Acute adrenal crisis (Addisonian crisis) is a medical emergency. It may be precipitated by extensive acute injury to the adrenal glands, or by the development of an acute illness in a patient with chronic, pre-existing hypoadrenalism.


Precipitating conditions may include:

(1) acute infection

(2) trauma

(3) surgery

(4) acute physiologic stress


The patient may have a history of:

(1) an autoimmune endocrine disorder

(2) a previous episode of acute adrenal crisis


Clinical findings:

(1) dehydration

(2) history of recent weight loss and anorexia

(3) hypotension or shock out of proportion to the severity of the precipitating disorder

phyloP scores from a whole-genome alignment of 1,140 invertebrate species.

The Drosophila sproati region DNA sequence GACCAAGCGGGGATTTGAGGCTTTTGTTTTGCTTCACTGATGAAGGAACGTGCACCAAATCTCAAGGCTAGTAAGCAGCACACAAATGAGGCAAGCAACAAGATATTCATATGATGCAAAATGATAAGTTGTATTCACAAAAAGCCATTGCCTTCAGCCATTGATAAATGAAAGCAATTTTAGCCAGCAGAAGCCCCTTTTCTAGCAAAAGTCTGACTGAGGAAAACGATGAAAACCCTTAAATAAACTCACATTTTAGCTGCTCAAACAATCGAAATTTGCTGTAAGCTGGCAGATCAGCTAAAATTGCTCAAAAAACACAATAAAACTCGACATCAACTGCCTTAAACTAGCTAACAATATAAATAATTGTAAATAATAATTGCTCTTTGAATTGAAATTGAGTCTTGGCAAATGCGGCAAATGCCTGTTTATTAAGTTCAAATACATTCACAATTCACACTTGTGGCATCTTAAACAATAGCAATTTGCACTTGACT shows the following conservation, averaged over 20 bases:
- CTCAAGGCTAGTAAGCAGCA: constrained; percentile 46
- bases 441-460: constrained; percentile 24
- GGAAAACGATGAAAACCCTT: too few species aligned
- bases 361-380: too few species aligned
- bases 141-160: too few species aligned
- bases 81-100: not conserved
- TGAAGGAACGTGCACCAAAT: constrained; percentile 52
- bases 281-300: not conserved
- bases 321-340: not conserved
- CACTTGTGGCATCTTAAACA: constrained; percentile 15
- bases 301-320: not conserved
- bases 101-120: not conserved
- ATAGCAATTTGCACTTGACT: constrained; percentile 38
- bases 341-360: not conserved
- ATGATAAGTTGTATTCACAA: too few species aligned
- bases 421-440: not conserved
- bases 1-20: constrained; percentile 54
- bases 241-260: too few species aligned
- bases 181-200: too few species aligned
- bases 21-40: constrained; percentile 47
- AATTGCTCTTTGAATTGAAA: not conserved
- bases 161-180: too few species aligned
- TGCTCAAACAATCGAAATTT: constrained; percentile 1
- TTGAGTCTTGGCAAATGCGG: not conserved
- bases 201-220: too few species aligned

(4) nausea and vomiting

(5) diarrhea

(6) acute abdominal pain

(7) unexplained fever

(8) hyperpigmentation or vitiligo

(9) weakness, tiredness or fatigue that progresses to somnolence


Laboratory findings;

(1) unexplained hypoglycemia

(2) hyponatremia

(3) hyperkalemia

(4) azotemia (perhaps related to the dehydration)

(5) hypercalcemia

(6) anemia (if associated with hemorrhage into the adrenal glands)

(7) eosinophilia


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